Wildlife Crossing In Grand Teton National Park

“Pay Attention:  Wildlife On Road!” 

 This sign greets all visitors to Grand Teton National Park, but let me be the first to tell you it is absolutely true!  You never know when you will have something or a herd of “somethings” dash in front of your car… and let’s just say some of the animals in this park will take on a truck and win!

Let’s just take a quick look at a few of the animals I have had cross my path since arriving her in May!

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A relatively large elk…

Now this buckaroo, decided to mosey across the road right in front of our car.   We were lucky we saw it in time because he would have caused a lot of damage!

 

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A Bison…

This guy really doesn’t seem to care who is on the road…but I recommend staying far away from him as they can run up to 30 mph without warning!  In this case, I guess he decided that the grass was greener on the other side of the road!

 

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A Moose….

As we came around the bend in the road, she was right in sight.  Luckily she was just beginning the cross and quickly headed into the brush so other cars wouldn’t be surprised by her!

 

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A Grizzly Bear….

This guy is definitely the king of our forest.  So when he crosses your path, you definitely want to stop!

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A Car Jam!

I’d say the most dangerous road hazard in Grand Teton National Park can be the other drivers, so pull to the side of the road if to stay clear of other Park visitors if you do see something of interest!  Most speedlimits within the park are 45 mph, that’s to help avoid an encounter with an animal.  We know there is a lot of open road, but the wildlife is abundant as well, and staying safe is everyone’s top priority!   Keep your eyes open because you never know when a bear, moose, elk or bison jam is going to sneak up on you!  

 

From Melissa’s Corner!

Kids Appreciate Grand Teton National Park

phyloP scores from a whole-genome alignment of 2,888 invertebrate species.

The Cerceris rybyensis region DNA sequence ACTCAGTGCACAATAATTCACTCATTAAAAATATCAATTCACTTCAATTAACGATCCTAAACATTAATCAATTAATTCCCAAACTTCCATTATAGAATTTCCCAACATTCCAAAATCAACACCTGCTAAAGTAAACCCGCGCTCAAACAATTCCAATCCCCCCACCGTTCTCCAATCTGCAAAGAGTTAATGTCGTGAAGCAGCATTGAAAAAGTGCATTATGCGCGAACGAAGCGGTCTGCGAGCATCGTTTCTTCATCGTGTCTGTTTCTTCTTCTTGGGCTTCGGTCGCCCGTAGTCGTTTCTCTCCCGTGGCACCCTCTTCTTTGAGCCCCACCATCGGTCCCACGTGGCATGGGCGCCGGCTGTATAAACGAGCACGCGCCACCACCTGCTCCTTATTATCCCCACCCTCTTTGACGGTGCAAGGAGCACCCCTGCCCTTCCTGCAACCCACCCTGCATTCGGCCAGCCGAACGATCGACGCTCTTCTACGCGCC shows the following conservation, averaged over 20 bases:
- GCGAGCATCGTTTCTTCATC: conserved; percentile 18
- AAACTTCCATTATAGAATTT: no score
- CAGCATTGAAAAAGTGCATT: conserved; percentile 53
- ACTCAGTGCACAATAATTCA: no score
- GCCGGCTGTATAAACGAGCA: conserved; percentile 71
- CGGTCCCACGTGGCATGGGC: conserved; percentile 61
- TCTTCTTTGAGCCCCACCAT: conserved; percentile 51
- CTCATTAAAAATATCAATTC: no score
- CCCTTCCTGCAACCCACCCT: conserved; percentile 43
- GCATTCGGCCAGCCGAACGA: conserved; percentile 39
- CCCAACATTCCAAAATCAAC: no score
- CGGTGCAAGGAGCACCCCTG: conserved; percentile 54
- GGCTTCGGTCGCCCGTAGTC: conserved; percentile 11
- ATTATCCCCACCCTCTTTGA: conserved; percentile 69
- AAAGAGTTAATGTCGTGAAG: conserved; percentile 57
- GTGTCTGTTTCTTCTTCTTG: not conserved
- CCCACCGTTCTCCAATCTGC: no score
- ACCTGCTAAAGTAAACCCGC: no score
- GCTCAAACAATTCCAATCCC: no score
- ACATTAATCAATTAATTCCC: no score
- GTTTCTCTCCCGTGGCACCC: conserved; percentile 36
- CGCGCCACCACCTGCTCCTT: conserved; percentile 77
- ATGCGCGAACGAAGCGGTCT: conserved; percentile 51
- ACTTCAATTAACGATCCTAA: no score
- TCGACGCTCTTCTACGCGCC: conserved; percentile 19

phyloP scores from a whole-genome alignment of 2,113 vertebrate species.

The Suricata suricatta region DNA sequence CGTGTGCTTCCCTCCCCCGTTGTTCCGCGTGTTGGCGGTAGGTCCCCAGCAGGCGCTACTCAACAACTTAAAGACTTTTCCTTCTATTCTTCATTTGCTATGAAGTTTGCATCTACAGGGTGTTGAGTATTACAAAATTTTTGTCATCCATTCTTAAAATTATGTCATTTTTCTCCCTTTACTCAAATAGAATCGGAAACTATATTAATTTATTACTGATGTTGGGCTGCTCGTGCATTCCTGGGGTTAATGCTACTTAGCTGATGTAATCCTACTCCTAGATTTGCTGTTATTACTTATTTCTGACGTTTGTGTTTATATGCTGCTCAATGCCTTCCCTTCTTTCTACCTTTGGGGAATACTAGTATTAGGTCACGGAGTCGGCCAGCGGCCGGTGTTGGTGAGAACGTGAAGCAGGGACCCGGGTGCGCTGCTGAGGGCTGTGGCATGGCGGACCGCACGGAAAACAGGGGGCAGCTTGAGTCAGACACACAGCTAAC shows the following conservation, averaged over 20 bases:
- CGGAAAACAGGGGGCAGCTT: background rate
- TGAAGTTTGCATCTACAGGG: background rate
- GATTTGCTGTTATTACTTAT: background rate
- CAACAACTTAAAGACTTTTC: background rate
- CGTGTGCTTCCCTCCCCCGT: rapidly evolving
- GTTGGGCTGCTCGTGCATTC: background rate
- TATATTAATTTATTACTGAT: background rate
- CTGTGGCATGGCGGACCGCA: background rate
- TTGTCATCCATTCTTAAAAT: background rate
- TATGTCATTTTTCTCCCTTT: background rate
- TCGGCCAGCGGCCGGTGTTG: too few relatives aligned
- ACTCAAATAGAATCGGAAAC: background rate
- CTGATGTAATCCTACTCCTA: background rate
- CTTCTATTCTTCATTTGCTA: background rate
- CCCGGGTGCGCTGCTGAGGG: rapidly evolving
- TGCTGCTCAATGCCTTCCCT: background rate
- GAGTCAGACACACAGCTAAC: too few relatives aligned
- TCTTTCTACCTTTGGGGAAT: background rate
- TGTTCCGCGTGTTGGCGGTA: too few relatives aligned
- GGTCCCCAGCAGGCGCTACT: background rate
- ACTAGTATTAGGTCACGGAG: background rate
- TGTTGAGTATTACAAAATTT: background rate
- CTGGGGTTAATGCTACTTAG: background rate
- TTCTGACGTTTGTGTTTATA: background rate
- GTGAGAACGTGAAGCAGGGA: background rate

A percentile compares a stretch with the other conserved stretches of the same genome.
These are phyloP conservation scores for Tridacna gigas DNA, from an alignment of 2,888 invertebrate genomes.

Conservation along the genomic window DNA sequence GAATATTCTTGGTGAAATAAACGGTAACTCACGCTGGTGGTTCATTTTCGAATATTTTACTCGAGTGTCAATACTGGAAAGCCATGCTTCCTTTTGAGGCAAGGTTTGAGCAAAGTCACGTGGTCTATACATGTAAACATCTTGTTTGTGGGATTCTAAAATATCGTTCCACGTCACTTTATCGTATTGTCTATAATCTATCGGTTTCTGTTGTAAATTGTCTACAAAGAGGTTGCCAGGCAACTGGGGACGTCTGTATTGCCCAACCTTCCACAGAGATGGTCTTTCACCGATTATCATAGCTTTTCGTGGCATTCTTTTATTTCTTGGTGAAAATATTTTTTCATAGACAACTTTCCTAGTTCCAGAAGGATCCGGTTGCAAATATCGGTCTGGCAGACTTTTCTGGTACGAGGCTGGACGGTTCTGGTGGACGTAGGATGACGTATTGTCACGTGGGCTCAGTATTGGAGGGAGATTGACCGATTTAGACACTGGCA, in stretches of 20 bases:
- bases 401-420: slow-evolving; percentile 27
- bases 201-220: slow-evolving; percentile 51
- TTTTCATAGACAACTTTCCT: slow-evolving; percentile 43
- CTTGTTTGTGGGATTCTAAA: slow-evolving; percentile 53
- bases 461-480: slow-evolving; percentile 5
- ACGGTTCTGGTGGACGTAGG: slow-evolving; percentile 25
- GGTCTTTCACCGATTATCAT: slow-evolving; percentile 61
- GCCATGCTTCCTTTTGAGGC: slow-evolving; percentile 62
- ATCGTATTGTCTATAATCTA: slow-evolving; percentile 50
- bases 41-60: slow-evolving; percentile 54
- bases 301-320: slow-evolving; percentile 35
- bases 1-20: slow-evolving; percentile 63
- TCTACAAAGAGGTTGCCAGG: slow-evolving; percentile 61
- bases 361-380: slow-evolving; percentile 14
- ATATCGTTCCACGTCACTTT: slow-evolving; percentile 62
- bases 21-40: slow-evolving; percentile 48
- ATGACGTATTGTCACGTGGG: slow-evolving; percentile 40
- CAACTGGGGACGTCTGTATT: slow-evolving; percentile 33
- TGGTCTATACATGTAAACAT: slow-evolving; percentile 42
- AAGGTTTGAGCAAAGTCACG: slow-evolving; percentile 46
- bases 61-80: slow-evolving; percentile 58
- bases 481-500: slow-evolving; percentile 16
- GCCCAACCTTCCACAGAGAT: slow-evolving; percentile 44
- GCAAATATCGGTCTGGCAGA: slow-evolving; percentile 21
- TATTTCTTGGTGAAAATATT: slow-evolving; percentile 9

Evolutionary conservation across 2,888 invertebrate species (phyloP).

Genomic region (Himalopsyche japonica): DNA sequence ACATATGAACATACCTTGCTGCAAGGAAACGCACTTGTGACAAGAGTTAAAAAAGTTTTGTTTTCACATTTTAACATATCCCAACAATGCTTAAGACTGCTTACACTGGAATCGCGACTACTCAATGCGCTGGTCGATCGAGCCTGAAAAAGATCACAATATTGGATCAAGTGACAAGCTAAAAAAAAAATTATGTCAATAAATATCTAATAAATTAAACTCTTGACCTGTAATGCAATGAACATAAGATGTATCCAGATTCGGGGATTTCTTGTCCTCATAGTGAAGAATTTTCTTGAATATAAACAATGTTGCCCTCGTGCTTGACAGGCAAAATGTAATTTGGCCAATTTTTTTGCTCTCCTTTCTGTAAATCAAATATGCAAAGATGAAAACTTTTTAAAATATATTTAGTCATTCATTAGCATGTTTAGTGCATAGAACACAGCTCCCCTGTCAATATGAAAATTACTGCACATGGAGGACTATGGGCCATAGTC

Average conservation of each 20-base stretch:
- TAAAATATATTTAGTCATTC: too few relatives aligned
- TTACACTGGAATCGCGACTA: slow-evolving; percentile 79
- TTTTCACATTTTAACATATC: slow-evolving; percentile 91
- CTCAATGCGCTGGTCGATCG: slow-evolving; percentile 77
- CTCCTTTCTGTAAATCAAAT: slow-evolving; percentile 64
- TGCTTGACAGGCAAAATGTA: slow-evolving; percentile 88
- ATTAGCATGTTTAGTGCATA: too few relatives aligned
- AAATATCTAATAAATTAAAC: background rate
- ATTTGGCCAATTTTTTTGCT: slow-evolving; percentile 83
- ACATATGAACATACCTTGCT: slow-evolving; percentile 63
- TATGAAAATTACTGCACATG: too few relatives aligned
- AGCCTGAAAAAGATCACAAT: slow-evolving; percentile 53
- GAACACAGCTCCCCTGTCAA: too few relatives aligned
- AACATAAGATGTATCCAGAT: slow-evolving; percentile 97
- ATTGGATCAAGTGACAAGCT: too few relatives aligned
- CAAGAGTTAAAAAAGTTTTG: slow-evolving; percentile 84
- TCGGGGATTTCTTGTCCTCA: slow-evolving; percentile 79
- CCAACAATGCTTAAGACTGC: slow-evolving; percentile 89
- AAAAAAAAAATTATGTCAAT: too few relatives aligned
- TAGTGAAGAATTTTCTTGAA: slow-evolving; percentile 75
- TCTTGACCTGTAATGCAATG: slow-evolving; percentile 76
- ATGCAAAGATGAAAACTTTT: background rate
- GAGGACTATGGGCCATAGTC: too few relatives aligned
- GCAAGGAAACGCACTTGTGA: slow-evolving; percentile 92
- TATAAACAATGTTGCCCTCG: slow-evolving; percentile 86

Each year the National Park Foundation sponsors the Junior Ranger Essay Contest.   The focus is to ask kids their ideas about how to protect and preserve the national parks. 

In 2009, the essay contest question was “Why are our national parks important to you and what is your best idea to protect our parks for the future?”

Grand Teton Lodge Company was please to learn that the 2nd place winner this year was an essay contributed by Jason Roy Maki of  Marysville, Wa.  Jason’s essay focused on treasured memories of time in Grand Teton National Park.  Below you will find the essay he contributed.

jason-maki_npfwinnerWay to go Jason!  We hope you continue to enjoy and promote our national parks…and return to Grand Teton National Park very soon.

“When I see or even think about a national park, it is like no other feeling I’ve ever had. A national park is like a special cabinet that contains memories that are filled with truly special natural treasures. When you see a picture of a national park on post card, on TV or in a movie, you will probably say, “Wow! That is beautiful!” But actually being at a national park and seeing it in person is even more wonderful and breathtaking. When you go to the zoo and see an animal up close it is very interesting. But imagine that same thrill in the wild – in an animal’s habitat. Habitat is the natural place where an animal lives — like the forest, the meadows, the lakes and ponds, the rivers, mountains, valleys and the prairie.

I love Grand Teton National Park the best. When I visit, I always see elk, deer, black bear, grizzlies, moose, bison, wolves, bald eagles, and more. I’ve seen an eagle and an osprey fighting over a fish. I’ve seen a little baby moose with its mother at the edge of the Snake River. I’ve seen a pair of grizzly cubs wandering out in the middle of a green meadow with their mother close by. And I’ve even seen a rare black wolf running across a snow field. But not all things are exactly what I’d call peaceful. I’ve watched a huge bison lit up against the night sky when lightning struck the mountains. I went swimming with my cousins and came out of a beautiful lake covered in leeches! Ahhhhh! I was even surprised by a black bear ten feet away when I walked around a pickup truck! Even though I’ve had a few scary experiences, it should never stop you from visiting a national park.

National parks are fun places to learn about things that you could never experience anywhere else. That’s why we have to take care of them. We have to follow all national park rules. They are more than just rules. They are choices we make to help our parks survive forever. Don’t litter a park. Don’t feed the animals because they forget how to feed naturally. Make sure campfires are dead out with water. Forest fires are caused every year by careless campers who do not put their fires out. I would like to propose a contest where school kids everywhere come up with a few things to protect and preserve our national parks. We could have a reading program where school kids read about a neat national park. Then they could maybe visit one for themselves some day. I know they will enjoy every moment. That I can promise.

We the people own the national parks. They are ours. That is why we need to protect our parks and preserve them forever.”

Source:  National Park Foundation website

New Life in the Park